It was a beautiful summer evening in 2012, and my ex-husband and I were just finishing up our chores on the small farm property we were renting. The sheep, chickens and pigs had just been fed when the crop-dusting plane flew in. My ex-husband urged me to go inside with our eight-month-old son, and I hesitated for a second, wondering whether we really needed to leave.
However, I followed his directions and went inside. We closed up all of the windows and tried to proceed with our evening, but we could hear the plane flying closer and closer to where we lived. It circled overhead, buzzing back and forth until it finally flew so low it sounded like it was going to crash into our small home. Shortly after it flew over the last time, the room I was in began to fill with a pesticide I later learned was chlorpyrifos.
The chemical was seeping into the room through the air conditioner unit. At the time, my ex-husband was trying to put our son to sleep in the living room. Even though I was surrounded by the mist, I thought to myself, “this is not real, this cannot really be happening.” The chemicals they were spraying on the adjacent field could not be drifting into our home.
But as I began coughing and having trouble breathing I finally realized we were victims of a pesticide drift incident.
We had taken every precaution once we saw the crop-dusting plane fly in. We had gone inside, closed all the windows and we should have been safe. We were not safe. I stumbled out of the bedroom and a plume of pesticides followed me. I looked at my ex-husband and told him I couldn’t breathe, and he started screaming for me to get out of the house. He grabbed the car seat, buckled my son in, and handed me two rags to put over our mouths. I remember feeling afraid of holding the cloth too tightly over my son’s tiny mouth, and the whole time I prayed he would not breathe in the pesticide and I would not suffocate him. We raced into town towards the hospital while my ex-husband called our landlords to ask what exactly the plane was spraying.
Battling for breath in the ER
At the hospital, I was told that the chemical was called Lorsban (one of the trade names for chlorpyrifos). I was rushed into the ER, but they were uncertain how to treat me as they had never seen an immediate reaction like mine. As the nurses tried to radio for an airlift, they were denied because my heart rate was too high and they were concerned I would go into cardiac arrest in the helicopter. They finally — with the advice of poison control and another hospital — administered an epi-pen and steroids to stabilize me. I was instructed not to leave the hospital, because if the steroids wore off and the pesticide was still active, I may not make it through the night. This caution was necessary, as in the middle of the night I awoke to a nurse fervently shaking me, directing me to sit up. She quickly put oxygen on me as well as handed me another dose of steroids and some water.
The next morning, the nurse practitioner who was attending to my case entered my hospital room extremely upset at what she had witnessed attending to my case. She confirmed I was not the only one who had come to the hospital seeking treatments after a pesticide drift incident, but I was the most extreme case she had seen. She stated there should be some compensation on my behalf for what had happened, and also warned that she didn’t know what would happen if I was ever exposed to the pesticide again.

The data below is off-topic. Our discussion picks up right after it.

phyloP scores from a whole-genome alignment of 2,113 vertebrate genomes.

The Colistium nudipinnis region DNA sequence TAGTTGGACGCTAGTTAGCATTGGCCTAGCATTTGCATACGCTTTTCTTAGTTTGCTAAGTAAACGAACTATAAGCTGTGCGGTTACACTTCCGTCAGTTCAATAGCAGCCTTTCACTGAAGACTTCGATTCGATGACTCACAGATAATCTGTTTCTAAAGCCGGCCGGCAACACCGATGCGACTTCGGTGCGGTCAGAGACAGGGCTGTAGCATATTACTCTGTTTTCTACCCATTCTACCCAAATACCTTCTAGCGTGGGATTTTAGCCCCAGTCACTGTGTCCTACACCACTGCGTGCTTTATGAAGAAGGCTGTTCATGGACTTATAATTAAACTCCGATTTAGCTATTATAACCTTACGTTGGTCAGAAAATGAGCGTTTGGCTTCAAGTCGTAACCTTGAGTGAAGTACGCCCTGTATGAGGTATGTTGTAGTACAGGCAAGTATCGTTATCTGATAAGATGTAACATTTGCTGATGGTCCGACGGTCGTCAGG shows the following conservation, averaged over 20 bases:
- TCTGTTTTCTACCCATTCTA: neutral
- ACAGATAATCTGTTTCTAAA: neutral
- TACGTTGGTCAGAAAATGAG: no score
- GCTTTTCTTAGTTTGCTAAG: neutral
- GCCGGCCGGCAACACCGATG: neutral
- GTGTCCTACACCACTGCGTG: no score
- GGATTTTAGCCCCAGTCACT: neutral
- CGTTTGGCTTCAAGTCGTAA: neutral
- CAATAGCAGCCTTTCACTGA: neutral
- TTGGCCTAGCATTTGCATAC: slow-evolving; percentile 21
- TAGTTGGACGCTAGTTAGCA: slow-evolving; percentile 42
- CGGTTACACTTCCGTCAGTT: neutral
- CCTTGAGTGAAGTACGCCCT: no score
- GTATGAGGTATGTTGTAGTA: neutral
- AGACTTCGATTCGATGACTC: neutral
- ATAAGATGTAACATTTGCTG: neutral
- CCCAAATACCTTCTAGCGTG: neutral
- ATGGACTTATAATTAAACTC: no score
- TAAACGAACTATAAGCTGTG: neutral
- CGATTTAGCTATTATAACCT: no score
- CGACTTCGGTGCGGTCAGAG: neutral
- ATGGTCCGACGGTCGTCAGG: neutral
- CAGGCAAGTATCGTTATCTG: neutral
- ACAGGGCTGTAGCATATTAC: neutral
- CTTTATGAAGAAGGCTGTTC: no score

Starting my advocacy journey
I heeded the nurse practitioner’s warning, and started doing some research. I wanted to tell my story to bring about real change. I connected with a state-wide coalition (which later became Toxic Taters) as well as with Pesticide Action Network. I did my first interview with the Star Tribune, followed shortly after with one by Huffpost Live.
After that, I headed to Iowa with former PAN Midwest Organizing Director Linda Wells, and we presented at the Women in Food and Agriculture Network (WFAN) conference on drift-catching and pesticide drift. Linda and I had already held a training in Saint Cloud, Minnesota for women farmers and mothers to learn how to drift-catch, and to discuss the PAN report A Generation in Jeopardy. I helped publicize the release of the report at the first pesticide-free park in Minneapolis.
It was around this time that I started to think about whether my baby may be experiencing some of the developmental deficits that were outlined in A Generation in Jeopardy. My son Jayden was diagnosed with delays just three years later.
After diving into this advocacy work, I wanted to know how much drift our small piece of land had been subjected to. I collected drift samples on our land, and the levels of pesticides I caught were alarming. We were exceeding the threshold for what was recommended in 2015 as safe limits of chlorpyrifos exposure for a one-year-old child, and by 2017 the recommendations had changed to there being “no safe levels” of exposure for any child.
All in for making change
This finding cemented my commitment to advocacy. I met with staff at the Minnesota Department of Agriculture and the Minnesota Department of Health to share findings from A Generation in Jeopardy, as well as to present the data I had collected from drift-catching on our small farm operation.
In the summer of 2017, I traveled to Washington, D.C. with PAN Executive Director Kristin Schafer and helped celebrate the introduction of S.B 1624, a bill to ban chlorpyrifos nationally, on Capitol Hill with U.S. Senator Tom Udall. After I returned home I did a few media interviews about my trip to Washington, while also publicizing PAN’s new report around rural children’s health and pesticides, Kids on the Frontline.
The battle to ban chlorpyrifos seemed to be gaining traction, and I was glad to be part of the advocacy that was making it happen.
Stay tuned for “part 2” of Bonnie’s story focusing on recent state advocacy in Minnesota.